Posts Tagged ‘uranium’

April news-bite showers

Monday, April 18th, 2011

Unused Ferris wheel near the abandoned Chernboyl nuclear power plant in Ukraine

* It’s official! California must generate one third of its power from alternative sources by 2020. Notice, in this L.A. Times post, that our acceleration into green power may help California reclaim its lofty perch as environmental lodestar. Wait, there’s truth in them there words.

“… The new law, known as a renewable portfolio standard, is the most aggressive of any state. Several attempts to introduce a federal version have stalled in a divided and preoccupied Congress. California had previously required investor-owned utilities such as Southern California Edison, Pacific Gas & Electric and San Diego Gas & Electric to generate 20% of their electricity from clean sources by 2010, with a three-year grace period. The law signed Tuesday will also apply to municipal utilities such as the Los Angeles Department of Water and Power and the Sacramento Municipal Utility District, which manage about a quarter of the state’s electricity load. Energy activists hope the mandate will lead to even more ambitious requirements. “California can power itself entirely on clean energy resources,” said Bernadette Del Chiaro, clean energy advocate with Environment California. “Mandating that the state generate a third of its electricity from renewable energy is a big down payment toward that ultimate goal …”

* And, yet, you want to qualify exuberance for wind energy retaking other alternatives before the Ice Cap re-freezes. Turbines are not having the best year, and you can wager whether it’s cost skepticism, declining subsidies or something to do with oil prices and/or NIMBYism.

Also from the L.A. Times:  “The 5,116 megawatts of wind power installed in the U.S. in 2010 was just half the amount put in during the record year before, but the industry still grew 15%, according to an annual report from the American Wind Energy Assn. To some, the trade group’s data illustrate a young industry’s resiliency amid hostile economics and inconsistent government regulations and incentives. But to others, it’s a worrisome harbinger that wind, which has boomed at an average of 35% each year for the last five, might be headed for a slowdown. The 35,600 wind turbines in the ground nationwide can now produce 40,181 megawatts – enough to supply electricity to 10 million homes, according to the report. That’s 2.3% of all the electricity generated around the country, compared to roughly 2% from solar, geothermal and biomass sources …”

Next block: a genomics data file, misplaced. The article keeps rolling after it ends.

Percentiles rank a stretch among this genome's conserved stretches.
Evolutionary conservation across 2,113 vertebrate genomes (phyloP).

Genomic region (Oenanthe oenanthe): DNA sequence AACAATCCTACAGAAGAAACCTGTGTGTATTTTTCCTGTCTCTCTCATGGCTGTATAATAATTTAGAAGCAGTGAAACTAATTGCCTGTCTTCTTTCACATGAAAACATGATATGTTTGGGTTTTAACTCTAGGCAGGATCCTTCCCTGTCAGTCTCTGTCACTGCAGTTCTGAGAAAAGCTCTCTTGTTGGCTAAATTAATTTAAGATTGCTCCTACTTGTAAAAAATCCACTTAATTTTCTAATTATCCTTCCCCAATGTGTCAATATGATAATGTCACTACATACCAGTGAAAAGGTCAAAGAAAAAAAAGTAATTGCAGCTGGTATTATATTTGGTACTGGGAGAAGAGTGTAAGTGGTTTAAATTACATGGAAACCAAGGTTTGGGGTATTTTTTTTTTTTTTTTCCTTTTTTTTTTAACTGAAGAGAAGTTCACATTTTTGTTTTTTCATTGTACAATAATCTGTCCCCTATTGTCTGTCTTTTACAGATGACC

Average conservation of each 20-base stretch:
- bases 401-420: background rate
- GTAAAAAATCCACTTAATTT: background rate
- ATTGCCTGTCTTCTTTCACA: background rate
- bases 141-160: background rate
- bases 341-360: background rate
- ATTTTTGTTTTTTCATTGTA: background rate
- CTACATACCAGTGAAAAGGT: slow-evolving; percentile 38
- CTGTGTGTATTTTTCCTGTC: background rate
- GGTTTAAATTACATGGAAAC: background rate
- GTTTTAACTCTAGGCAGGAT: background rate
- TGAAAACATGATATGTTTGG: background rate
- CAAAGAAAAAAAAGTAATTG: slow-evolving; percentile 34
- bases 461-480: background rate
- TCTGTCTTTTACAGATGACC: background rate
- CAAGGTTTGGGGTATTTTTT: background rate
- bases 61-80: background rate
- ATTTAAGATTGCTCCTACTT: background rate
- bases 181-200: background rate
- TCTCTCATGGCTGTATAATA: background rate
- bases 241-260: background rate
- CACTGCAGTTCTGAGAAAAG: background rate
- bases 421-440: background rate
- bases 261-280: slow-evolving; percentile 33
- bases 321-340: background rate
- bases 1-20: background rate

* In what may be the most under-played local enviro news, California’s landmark greenhouse gas cap and trade is expanding into the Great North. Good grief, I say.

“California officials announced Tuesday that the state will expand its newly adopted carbon-trading program to three Canadian provinces, creating the largest regional cap-and-trade system in North America. California will be joined by British Columbia, Quebec and Ontario in a cap-and-trade program aimed at limiting planet-heating greenhouse gases from industrial plants and transportation fuel, and that allows companies to buy and sell emissions allowances among themselves to cut their costs. The Western Climate Initiative, launched by former Gov. Arnold Schwarzenegger, was originally designed in 2008 to engage seven Western states and four Canadian provinces in a trading program. That program, it was hoped, would eventually fold into a broader federal cap-and-trade system to be enacted by Congress. But since then, support for curbing global-warming emissions has ebbed, and the economic downturn has cut into business profits. Federal cap-and-trade legislation was passed by the House in 2009 but stalled in the Senate. Arizona, New Mexico Washington, Oregon, Utah and Montana had signed on to join the initiative but have pulled out of the trading plan …”

Now, the things people do without considering their consequences.

* Does the word carcinogenic matter to energy engineers? It should, but it didn’t as much as it should. Link.